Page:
Building Momentum with Millennials




  • — March 28, 2017

    It seems like for the past several years, we marketers have been hearing something akin to Paul Revere’s famous alert to the colonial militia: “The Millennials are coming! The Millennials are coming!”


    Well, it looks like they have arrived. Millennials are generally the children of Baby Boomers and were born between the mid-1980s and late 1990s. They now represent 24 percent of the total U.S. population—a larger percentage than Baby Boomers—and spend about $ 200 billion every year.


    Millennials represent a significant buying force and, to stay relevant, brands must account for this generation’s needs, purchase preferences, and increasing spending power. In fact, one-quarter of the Millennial population has an income greater than $ 75K a year. Building brand momentum with Millennials requires an understanding of the key trends and what matters to this generation.


    1. Brand story and mission matters to Millennials.


    Millennials look for a few key value propositions: authenticity, originality, and value. For example, they are 38 percent more likely to buy natural and organic products and 40 percent more likely to shop local, even if it costs more. Your brand story must convey why your brand is unique, special, and worth their attention—all in six seconds.



    2. Top brands among Millennials are relatively new to the market.


    While top choices for Boomers and Generation X include more established brands with a history of consistently delivering on their brand promise, the top choices for Millennials include newer brands with a strong value proposition. According to the 28th annual Harris Poll EquiTrend® study released by Nielsen, newer brands such as Kind bars and Naked juices have been able to build momentum with Millennials successfully.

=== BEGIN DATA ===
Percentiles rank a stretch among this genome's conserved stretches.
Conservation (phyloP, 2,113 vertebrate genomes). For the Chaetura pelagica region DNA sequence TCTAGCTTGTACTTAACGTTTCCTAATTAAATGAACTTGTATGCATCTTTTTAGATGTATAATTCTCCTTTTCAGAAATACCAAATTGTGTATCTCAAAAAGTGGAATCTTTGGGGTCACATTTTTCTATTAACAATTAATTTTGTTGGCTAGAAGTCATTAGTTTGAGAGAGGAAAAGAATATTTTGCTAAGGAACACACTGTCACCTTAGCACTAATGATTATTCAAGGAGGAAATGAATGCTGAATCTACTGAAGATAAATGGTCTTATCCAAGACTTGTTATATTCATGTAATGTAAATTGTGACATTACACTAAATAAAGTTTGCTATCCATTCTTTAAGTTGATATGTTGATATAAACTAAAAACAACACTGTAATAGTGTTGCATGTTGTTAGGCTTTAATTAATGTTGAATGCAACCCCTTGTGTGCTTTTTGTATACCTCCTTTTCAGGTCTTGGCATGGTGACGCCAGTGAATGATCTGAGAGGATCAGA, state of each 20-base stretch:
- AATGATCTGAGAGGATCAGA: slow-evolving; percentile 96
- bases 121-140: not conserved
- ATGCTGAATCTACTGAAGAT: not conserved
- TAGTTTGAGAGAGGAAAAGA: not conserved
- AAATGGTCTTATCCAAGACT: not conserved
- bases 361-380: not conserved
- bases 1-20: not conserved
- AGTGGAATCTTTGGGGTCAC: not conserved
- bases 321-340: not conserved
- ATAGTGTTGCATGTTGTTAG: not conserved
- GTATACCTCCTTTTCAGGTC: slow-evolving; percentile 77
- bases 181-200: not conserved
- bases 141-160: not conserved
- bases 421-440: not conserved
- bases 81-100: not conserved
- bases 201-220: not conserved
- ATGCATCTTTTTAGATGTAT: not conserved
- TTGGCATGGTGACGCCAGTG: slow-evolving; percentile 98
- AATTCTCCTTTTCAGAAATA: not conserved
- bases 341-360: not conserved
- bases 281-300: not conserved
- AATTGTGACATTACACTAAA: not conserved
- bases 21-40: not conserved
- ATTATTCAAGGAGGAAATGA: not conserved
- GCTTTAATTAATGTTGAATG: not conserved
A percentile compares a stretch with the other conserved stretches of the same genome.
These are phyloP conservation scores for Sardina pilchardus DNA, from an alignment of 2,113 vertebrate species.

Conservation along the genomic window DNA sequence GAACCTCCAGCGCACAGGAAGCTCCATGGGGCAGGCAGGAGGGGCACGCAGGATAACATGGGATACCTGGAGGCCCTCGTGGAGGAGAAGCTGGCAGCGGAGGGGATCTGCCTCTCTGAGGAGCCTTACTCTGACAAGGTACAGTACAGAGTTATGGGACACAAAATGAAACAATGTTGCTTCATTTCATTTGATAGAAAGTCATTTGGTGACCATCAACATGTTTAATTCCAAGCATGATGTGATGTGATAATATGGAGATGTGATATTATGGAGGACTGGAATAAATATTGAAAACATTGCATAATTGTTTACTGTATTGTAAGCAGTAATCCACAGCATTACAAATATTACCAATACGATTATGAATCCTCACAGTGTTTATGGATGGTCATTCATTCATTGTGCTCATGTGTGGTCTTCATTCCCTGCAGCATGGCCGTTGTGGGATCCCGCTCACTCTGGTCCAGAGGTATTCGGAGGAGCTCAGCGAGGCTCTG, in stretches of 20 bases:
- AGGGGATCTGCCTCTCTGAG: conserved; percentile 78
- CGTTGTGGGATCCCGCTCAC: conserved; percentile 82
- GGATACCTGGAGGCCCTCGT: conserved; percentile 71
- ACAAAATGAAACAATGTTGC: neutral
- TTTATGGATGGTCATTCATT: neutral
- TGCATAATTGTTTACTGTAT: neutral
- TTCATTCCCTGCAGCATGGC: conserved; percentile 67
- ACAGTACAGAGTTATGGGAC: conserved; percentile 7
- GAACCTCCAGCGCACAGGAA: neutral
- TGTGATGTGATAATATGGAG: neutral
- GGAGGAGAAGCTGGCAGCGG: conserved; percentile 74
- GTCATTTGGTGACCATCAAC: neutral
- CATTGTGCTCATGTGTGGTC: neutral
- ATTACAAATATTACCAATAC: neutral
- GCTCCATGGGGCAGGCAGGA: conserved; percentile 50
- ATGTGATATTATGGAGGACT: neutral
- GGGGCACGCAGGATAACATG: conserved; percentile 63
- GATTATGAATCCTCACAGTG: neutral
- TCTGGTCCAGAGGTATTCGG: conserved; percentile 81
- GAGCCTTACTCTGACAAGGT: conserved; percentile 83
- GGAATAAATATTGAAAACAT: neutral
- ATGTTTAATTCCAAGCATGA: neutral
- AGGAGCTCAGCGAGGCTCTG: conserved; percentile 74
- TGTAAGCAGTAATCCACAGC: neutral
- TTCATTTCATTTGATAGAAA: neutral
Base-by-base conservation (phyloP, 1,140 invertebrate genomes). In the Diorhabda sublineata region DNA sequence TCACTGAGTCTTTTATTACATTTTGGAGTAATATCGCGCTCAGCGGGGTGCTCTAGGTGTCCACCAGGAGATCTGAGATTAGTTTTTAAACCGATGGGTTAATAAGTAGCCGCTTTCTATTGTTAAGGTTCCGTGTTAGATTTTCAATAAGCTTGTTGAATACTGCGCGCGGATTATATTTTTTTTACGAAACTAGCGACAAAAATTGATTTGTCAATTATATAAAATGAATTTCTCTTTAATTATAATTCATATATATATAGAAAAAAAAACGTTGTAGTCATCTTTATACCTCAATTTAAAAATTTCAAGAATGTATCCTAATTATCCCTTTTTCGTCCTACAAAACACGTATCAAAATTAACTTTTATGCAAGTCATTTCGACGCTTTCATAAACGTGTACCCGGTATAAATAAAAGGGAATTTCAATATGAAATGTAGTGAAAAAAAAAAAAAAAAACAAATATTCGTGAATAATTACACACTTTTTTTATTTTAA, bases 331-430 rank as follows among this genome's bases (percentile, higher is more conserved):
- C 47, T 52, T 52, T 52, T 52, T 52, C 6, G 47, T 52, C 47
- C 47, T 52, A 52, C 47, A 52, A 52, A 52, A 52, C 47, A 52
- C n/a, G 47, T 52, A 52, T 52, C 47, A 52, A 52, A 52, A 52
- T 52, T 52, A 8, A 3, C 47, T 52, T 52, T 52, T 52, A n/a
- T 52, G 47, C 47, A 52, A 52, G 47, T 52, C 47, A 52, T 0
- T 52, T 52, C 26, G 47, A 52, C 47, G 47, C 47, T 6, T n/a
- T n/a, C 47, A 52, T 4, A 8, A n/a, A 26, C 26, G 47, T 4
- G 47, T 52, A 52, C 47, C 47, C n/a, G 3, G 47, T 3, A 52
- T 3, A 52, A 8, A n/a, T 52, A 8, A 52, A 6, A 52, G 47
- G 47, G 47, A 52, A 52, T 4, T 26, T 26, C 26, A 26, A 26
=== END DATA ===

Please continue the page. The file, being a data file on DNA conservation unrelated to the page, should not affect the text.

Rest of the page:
3. Multicultural is now mainstream.


    More than 40 percent of the Millennial population is considered multicultural, defined as having African-American, Asian-American, or Hispanic heritage. This group takes extra steps to maintain a connection with their culture, meaning that brands must tell a story that connects to the values of multicultural Millennials. Among the context to connect with this group, sports, photography, fashion, and food industries have been the most successful.



    4. Millennials are tech-savvy and trusting.


    Compared to all other generations, they are most trusting of almost every type of advertising—digital and traditional—and technology is an integral part of their shopping experience.


    5. Personalized coupons convert.


    Retailers can entice Millennials with digital deals and coupons that are customized based on location, previous purchases, or holiday. Although they make less shopping trips than Baby Boomers, Millennials spend more per trip—$ 54 versus $ 45.


    The Millennial generation and the rise of digital, omnichannel marketing have shattered the standard, more predictable path to purchase. Connecting with younger consumers requires an innovative approach to the overall customer experience and, more importantly, telling your brand story in a way that makes them the hero. A compelling brand story engages and delights consumers; it makes them want to learn more, want to participate, and want to advocate on a brand’s behalf. Learn how to architect a 6-second story that drives business growth – download our latest ebook, Transformational Marketing: Moving to the TopRight.


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